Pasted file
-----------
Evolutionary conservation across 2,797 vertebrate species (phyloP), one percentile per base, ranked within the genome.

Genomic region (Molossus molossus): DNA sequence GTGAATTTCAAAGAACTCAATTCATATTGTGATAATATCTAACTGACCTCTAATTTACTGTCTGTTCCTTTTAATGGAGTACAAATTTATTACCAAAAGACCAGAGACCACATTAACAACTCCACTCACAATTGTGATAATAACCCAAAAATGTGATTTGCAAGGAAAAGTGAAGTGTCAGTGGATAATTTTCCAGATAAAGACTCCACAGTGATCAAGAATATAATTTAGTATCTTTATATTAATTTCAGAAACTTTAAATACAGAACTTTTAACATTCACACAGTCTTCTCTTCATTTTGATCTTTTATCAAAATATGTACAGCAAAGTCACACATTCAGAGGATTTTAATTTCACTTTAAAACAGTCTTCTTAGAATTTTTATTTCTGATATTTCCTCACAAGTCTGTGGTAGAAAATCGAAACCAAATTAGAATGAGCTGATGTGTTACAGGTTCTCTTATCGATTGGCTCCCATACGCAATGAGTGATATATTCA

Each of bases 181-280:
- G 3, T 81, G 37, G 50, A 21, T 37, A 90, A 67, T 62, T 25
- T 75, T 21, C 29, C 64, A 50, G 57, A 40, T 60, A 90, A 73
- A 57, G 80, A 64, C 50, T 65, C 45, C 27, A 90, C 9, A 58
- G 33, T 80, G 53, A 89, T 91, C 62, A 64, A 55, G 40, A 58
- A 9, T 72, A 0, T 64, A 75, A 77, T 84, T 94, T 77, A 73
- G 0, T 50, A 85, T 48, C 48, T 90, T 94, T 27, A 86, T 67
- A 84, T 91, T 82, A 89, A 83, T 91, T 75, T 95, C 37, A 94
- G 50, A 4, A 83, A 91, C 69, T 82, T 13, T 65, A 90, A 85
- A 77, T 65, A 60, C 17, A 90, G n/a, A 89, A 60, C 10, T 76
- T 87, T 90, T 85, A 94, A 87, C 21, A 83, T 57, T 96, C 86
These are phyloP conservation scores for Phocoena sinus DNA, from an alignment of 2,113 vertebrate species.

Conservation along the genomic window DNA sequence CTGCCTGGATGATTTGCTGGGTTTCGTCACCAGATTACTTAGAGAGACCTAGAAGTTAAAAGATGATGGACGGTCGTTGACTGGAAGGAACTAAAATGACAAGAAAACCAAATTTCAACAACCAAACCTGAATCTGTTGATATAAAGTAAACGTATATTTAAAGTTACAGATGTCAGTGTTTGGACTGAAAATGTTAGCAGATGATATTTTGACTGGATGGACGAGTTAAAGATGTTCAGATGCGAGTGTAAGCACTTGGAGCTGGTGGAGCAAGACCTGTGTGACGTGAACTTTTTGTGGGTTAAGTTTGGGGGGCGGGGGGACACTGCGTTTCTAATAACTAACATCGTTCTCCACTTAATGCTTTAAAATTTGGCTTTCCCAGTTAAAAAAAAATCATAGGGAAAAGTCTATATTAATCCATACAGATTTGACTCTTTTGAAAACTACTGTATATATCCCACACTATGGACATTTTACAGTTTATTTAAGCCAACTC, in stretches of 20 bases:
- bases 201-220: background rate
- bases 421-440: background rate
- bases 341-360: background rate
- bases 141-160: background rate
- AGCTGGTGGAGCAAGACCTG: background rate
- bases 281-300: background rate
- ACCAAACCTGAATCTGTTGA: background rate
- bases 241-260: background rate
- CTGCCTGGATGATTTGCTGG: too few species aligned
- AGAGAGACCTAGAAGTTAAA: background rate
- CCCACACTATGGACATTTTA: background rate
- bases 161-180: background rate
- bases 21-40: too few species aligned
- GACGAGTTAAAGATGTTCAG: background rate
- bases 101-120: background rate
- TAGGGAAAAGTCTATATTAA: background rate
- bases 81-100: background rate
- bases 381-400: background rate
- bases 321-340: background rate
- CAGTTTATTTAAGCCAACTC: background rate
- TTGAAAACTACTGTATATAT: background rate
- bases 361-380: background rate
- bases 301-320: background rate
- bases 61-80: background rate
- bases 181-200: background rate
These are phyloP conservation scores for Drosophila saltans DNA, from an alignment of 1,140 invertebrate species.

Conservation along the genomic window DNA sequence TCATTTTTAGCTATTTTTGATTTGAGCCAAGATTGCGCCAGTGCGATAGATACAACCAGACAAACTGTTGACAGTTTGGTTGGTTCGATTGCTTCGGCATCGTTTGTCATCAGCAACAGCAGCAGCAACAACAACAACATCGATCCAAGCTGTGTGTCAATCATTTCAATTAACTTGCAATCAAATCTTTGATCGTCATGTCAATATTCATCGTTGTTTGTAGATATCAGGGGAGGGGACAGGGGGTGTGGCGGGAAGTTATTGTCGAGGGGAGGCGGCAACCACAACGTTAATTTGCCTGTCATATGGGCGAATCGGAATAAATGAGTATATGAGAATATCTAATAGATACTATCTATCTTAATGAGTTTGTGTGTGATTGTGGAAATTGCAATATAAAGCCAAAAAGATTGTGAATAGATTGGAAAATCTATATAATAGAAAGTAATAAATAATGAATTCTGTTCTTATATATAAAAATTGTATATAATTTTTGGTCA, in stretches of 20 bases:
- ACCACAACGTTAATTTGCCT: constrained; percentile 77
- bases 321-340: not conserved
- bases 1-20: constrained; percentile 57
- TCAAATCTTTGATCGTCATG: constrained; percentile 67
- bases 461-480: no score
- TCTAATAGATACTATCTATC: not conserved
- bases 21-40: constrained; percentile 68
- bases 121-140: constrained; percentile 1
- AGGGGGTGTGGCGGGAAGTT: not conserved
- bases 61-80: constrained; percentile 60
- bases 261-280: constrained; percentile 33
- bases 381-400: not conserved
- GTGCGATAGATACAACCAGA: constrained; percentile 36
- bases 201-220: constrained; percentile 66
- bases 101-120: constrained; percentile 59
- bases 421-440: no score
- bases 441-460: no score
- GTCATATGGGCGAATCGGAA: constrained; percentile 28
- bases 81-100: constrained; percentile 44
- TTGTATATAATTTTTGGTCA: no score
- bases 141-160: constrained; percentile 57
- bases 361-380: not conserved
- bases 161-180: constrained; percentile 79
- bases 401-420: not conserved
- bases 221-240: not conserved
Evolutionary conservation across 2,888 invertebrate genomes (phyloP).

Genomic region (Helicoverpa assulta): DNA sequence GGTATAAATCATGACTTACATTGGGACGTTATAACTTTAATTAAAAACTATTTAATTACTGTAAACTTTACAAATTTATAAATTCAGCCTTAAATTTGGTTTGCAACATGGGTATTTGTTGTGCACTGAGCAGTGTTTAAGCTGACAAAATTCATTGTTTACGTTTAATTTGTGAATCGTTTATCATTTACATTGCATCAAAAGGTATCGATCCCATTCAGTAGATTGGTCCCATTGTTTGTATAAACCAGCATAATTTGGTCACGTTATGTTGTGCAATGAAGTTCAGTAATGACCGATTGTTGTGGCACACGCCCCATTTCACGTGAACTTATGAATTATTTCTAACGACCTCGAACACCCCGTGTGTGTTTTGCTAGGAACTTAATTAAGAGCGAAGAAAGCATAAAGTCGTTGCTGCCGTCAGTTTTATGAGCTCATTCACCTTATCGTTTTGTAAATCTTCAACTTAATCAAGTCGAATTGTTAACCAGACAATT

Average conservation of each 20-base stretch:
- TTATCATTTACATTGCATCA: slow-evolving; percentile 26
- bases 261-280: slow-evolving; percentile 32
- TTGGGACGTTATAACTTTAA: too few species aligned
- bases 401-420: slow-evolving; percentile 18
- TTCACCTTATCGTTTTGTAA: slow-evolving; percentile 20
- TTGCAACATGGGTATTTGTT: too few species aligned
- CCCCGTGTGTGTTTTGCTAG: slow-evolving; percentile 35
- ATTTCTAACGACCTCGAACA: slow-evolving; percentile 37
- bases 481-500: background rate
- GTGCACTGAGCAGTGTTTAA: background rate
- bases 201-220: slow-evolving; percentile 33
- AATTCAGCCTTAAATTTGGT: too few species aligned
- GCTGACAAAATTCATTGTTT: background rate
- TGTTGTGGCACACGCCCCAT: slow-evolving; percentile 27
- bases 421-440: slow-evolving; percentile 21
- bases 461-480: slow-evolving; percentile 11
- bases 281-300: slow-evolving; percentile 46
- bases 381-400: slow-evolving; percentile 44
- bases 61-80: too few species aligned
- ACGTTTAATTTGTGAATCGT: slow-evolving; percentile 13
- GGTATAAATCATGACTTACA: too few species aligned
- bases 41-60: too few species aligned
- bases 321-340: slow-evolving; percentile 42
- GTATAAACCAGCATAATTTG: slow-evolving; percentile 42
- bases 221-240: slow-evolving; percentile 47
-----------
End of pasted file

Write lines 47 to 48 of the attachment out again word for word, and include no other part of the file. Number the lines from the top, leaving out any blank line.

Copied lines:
- bases 461-480: no score
- TCTAATAGATACTATCTATC: not conserved